Tenants will be given a six-month transition period to pay off balances accrued during the pandemic and set up payment plans with landlords.
But one regional NSW housing advocate has cast doubt on whether the new support goes far enough.
The NSW government has announced the measure ahead of the March 26 end to the moratorium on evictions, and the requirement for landlords and tenants to negotiate rental payments.
Minister for Better Regulation, Kevin Anderson, said tenants in arrears would have time to plan for how they would pay them down.
“With the economy rebounding and the unemployment rate stabilising, the time is right to transition back to normal tenancy laws, Mr Anderson said.
“The measures we introduced kept a roof over people’s heads through an incredibly uncertain time.”
Tenants can only be evicted if they fail to meet the terms of their payment plan.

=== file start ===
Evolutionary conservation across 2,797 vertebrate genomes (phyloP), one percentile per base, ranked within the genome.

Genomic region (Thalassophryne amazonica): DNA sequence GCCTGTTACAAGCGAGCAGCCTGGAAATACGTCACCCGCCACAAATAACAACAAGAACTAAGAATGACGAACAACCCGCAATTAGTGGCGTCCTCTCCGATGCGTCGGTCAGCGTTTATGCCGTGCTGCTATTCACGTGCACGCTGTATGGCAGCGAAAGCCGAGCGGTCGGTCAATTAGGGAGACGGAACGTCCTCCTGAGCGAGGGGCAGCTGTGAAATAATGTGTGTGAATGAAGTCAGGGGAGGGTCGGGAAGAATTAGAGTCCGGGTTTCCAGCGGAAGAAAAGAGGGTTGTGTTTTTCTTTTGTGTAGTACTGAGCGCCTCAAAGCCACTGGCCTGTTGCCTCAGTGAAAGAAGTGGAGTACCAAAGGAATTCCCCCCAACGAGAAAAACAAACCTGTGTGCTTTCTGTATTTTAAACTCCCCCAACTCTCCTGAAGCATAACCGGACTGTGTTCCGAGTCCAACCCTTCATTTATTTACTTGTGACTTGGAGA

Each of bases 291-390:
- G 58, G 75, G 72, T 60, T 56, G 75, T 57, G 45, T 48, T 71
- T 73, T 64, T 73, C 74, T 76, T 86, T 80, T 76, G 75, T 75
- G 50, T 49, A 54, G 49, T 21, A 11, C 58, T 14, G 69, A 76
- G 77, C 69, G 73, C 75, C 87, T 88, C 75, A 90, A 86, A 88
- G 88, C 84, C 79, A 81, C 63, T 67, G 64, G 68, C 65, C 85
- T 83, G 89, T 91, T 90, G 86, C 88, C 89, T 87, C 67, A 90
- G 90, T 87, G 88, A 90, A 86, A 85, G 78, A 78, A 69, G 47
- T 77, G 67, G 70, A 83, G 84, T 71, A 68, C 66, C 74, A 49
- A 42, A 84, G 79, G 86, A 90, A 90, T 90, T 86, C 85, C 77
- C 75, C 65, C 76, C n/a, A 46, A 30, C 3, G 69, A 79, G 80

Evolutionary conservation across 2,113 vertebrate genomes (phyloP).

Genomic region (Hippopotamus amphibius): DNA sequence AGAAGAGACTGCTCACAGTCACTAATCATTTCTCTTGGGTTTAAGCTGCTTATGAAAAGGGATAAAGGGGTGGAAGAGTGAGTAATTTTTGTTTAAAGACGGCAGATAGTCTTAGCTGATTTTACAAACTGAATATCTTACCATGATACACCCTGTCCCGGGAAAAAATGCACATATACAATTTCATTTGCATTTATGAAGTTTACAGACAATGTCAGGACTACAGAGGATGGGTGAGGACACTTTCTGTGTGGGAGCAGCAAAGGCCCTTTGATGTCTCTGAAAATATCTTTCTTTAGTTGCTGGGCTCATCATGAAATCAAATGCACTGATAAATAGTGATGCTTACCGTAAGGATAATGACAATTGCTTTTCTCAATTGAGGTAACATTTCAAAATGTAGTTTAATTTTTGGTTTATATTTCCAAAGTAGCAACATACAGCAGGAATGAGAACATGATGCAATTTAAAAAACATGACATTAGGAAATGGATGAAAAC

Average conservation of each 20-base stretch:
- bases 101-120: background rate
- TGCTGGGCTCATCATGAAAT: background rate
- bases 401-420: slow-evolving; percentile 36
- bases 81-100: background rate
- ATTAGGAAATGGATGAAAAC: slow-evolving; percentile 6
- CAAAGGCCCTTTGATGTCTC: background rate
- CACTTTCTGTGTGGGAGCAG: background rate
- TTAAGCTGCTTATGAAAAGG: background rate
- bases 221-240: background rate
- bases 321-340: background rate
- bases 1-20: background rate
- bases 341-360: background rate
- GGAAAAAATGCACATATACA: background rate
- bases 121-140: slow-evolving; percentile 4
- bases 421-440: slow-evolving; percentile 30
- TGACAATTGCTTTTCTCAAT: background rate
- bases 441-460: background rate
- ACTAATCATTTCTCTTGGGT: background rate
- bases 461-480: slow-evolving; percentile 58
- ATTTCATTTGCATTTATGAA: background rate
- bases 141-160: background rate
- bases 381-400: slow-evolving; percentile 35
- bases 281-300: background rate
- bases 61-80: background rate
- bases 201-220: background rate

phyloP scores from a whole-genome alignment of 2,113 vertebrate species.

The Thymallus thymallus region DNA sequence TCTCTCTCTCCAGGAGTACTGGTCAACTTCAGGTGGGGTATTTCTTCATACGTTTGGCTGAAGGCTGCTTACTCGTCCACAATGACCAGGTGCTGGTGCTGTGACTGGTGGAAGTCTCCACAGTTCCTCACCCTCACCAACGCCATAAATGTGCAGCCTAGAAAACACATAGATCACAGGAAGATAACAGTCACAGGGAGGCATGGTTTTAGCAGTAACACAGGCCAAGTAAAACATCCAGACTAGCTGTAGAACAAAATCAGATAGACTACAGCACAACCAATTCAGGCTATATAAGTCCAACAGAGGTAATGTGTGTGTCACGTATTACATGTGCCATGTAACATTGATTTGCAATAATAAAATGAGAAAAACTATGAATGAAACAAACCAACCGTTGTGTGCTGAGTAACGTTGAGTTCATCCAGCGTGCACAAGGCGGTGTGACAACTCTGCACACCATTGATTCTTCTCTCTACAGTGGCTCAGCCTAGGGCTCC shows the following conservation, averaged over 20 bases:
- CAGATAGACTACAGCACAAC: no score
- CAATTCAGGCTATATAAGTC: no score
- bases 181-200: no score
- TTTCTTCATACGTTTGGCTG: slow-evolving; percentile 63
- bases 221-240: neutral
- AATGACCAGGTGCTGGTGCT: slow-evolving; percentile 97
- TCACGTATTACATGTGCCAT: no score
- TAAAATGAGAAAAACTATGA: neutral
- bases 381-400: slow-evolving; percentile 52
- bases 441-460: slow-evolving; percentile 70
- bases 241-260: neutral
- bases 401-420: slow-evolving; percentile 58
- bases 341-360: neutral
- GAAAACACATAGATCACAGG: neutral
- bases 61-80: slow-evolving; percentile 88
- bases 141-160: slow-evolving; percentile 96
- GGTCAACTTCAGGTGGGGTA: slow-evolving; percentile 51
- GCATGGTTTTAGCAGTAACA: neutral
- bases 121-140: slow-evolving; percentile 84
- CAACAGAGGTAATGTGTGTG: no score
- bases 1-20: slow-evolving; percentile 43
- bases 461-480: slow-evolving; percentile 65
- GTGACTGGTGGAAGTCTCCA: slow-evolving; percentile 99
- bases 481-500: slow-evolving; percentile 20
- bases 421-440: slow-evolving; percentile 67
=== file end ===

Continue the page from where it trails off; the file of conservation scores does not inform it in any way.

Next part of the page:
The laws will also mean tenants can’t be blacklisted on databases for being in arrears.
‘Better than nothing’
Tenant advocates have welcomed the extra time, but have warned landlords may still have the upper hand in negotiations.
Kerrie-Ann Pankhurst from the Tamworth-based New England and Western Tenants Advice and Advocacy Service said a six-month transition was “better than nothing”, but wants to see more detail on the legislation.
She is concerned landlords may deliberately offer a payment plan a tenant will struggle to meet, and has questioned if the laws will guard against that.
“Who’s got the teeth? Right now the landlord’s got the teeth.”
Ms Pankhurst said she had spoken to several clients fighting to secure affordable accommodation, and a 12 month transition would be better.
“I was talking to someone last week, he’s got a disabled son, 22 years old, they were moving into their car,” she said.
“These are not uncommon stories that we see, and the struggle for people to find new housing is so exacerbated by the tightening in vacancy rates.”
“We’re starting to see the wave approaching now.”
Tenants outside Sydney are especially feeling the pinch, as vacancy rates plunge to less than 1 per cent in areas like Coffs Harbour and the Central Coast.